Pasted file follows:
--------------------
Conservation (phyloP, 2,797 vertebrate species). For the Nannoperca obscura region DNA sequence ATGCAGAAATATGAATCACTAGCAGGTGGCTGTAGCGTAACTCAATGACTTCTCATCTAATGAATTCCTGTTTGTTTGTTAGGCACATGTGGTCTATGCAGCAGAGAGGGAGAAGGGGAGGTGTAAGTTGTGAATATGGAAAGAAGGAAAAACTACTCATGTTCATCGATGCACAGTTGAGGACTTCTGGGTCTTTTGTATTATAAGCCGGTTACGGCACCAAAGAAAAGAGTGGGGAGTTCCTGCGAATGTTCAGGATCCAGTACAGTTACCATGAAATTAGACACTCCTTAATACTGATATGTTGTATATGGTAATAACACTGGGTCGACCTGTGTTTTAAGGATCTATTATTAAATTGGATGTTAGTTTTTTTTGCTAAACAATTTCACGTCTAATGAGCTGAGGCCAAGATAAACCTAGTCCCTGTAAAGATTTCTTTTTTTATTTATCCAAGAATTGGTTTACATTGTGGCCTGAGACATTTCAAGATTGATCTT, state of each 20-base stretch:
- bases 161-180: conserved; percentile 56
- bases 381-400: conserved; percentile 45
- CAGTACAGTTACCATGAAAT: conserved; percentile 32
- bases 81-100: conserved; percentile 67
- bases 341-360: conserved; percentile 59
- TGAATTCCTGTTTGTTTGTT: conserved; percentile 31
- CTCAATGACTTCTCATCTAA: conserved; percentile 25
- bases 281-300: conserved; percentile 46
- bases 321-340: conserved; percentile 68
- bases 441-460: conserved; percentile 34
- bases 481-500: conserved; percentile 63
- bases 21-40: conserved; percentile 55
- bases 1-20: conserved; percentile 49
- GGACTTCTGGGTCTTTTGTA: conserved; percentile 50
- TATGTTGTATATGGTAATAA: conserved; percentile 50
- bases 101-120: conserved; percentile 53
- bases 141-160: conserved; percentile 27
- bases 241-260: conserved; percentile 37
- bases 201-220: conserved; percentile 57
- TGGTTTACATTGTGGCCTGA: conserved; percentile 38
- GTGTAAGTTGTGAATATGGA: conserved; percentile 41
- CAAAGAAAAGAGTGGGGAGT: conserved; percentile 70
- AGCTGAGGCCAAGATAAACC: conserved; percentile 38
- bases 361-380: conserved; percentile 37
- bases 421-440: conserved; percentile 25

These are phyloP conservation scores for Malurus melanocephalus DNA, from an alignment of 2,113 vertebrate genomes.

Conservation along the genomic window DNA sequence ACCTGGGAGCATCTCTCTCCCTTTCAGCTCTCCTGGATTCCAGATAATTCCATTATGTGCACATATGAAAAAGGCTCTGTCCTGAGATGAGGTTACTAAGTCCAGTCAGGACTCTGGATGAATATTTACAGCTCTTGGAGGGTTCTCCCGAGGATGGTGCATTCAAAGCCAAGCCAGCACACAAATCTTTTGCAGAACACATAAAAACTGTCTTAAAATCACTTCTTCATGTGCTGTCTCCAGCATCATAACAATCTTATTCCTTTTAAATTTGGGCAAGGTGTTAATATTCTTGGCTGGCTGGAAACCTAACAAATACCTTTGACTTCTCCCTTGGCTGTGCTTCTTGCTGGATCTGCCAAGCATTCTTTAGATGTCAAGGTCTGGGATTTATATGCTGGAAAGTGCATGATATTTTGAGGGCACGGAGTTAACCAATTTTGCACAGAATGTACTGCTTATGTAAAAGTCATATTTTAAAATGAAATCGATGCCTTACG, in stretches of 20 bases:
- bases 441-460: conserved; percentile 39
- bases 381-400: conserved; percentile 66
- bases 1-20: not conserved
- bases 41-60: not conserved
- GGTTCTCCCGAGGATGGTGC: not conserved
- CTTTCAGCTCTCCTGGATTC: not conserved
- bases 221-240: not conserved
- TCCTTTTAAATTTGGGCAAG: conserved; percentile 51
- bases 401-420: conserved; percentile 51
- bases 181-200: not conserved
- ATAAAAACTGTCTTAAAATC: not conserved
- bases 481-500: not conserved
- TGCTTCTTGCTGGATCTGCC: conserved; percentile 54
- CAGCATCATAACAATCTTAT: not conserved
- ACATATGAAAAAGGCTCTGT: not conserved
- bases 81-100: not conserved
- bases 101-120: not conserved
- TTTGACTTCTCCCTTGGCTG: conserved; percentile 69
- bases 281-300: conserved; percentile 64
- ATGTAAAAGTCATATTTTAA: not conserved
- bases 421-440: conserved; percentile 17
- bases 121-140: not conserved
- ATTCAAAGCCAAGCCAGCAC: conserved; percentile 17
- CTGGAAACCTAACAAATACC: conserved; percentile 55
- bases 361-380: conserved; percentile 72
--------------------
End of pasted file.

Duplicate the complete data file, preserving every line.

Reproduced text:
Conservation (phyloP, 2,797 vertebrate species). For the Nannoperca obscura region DNA sequence ATGCAGAAATATGAATCACTAGCAGGTGGCTGTAGCGTAACTCAATGACTTCTCATCTAATGAATTCCTGTTTGTTTGTTAGGCACATGTGGTCTATGCAGCAGAGAGGGAGAAGGGGAGGTGTAAGTTGTGAATATGGAAAGAAGGAAAAACTACTCATGTTCATCGATGCACAGTTGAGGACTTCTGGGTCTTTTGTATTATAAGCCGGTTACGGCACCAAAGAAAAGAGTGGGGAGTTCCTGCGAATGTTCAGGATCCAGTACAGTTACCATGAAATTAGACACTCCTTAATACTGATATGTTGTATATGGTAATAACACTGGGTCGACCTGTGTTTTAAGGATCTATTATTAAATTGGATGTTAGTTTTTTTTGCTAAACAATTTCACGTCTAATGAGCTGAGGCCAAGATAAACCTAGTCCCTGTAAAGATTTCTTTTTTTATTTATCCAAGAATTGGTTTACATTGTGGCCTGAGACATTTCAAGATTGATCTT, state of each 20-base stretch:
- bases 161-180: conserved; percentile 56
- bases 381-400: conserved; percentile 45
- CAGTACAGTTACCATGAAAT: conserved; percentile 32
- bases 81-100: conserved; percentile 67
- bases 341-360: conserved; percentile 59
- TGAATTCCTGTTTGTTTGTT: conserved; percentile 31
- CTCAATGACTTCTCATCTAA: conserved; percentile 25
- bases 281-300: conserved; percentile 46
- bases 321-340: conserved; percentile 68
- bases 441-460: conserved; percentile 34
- bases 481-500: conserved; percentile 63
- bases 21-40: conserved; percentile 55
- bases 1-20: conserved; percentile 49
- GGACTTCTGGGTCTTTTGTA: conserved; percentile 50
- TATGTTGTATATGGTAATAA: conserved; percentile 50
- bases 101-120: conserved; percentile 53
- bases 141-160: conserved; percentile 27
- bases 241-260: conserved; percentile 37
- bases 201-220: conserved; percentile 57
- TGGTTTACATTGTGGCCTGA: conserved; percentile 38
- GTGTAAGTTGTGAATATGGA: conserved; percentile 41
- CAAAGAAAAGAGTGGGGAGT: conserved; percentile 70
- AGCTGAGGCCAAGATAAACC: conserved; percentile 38
- bases 361-380: conserved; percentile 37
- bases 421-440: conserved; percentile 25

These are phyloP conservation scores for Malurus melanocephalus DNA, from an alignment of 2,113 vertebrate genomes.

Conservation along the genomic window DNA sequence ACCTGGGAGCATCTCTCTCCCTTTCAGCTCTCCTGGATTCCAGATAATTCCATTATGTGCACATATGAAAAAGGCTCTGTCCTGAGATGAGGTTACTAAGTCCAGTCAGGACTCTGGATGAATATTTACAGCTCTTGGAGGGTTCTCCCGAGGATGGTGCATTCAAAGCCAAGCCAGCACACAAATCTTTTGCAGAACACATAAAAACTGTCTTAAAATCACTTCTTCATGTGCTGTCTCCAGCATCATAACAATCTTATTCCTTTTAAATTTGGGCAAGGTGTTAATATTCTTGGCTGGCTGGAAACCTAACAAATACCTTTGACTTCTCCCTTGGCTGTGCTTCTTGCTGGATCTGCCAAGCATTCTTTAGATGTCAAGGTCTGGGATTTATATGCTGGAAAGTGCATGATATTTTGAGGGCACGGAGTTAACCAATTTTGCACAGAATGTACTGCTTATGTAAAAGTCATATTTTAAAATGAAATCGATGCCTTACG, in stretches of 20 bases:
- bases 441-460: conserved; percentile 39
- bases 381-400: conserved; percentile 66
- bases 1-20: not conserved
- bases 41-60: not conserved
- GGTTCTCCCGAGGATGGTGC: not conserved
- CTTTCAGCTCTCCTGGATTC: not conserved
- bases 221-240: not conserved
- TCCTTTTAAATTTGGGCAAG: conserved; percentile 51
- bases 401-420: conserved; percentile 51
- bases 181-200: not conserved
- ATAAAAACTGTCTTAAAATC: not conserved
- bases 481-500: not conserved
- TGCTTCTTGCTGGATCTGCC: conserved; percentile 54
- CAGCATCATAACAATCTTAT: not conserved
- ACATATGAAAAAGGCTCTGT: not conserved
- bases 81-100: not conserved
- bases 101-120: not conserved
- TTTGACTTCTCCCTTGGCTG: conserved; percentile 69
- bases 281-300: conserved; percentile 64
- ATGTAAAAGTCATATTTTAA: not conserved
- bases 421-440: conserved; percentile 17
- bases 121-140: not conserved
- ATTCAAAGCCAAGCCAGCAC: conserved; percentile 17
- CTGGAAACCTAACAAATACC: conserved; percentile 55
- bases 361-380: conserved; percentile 72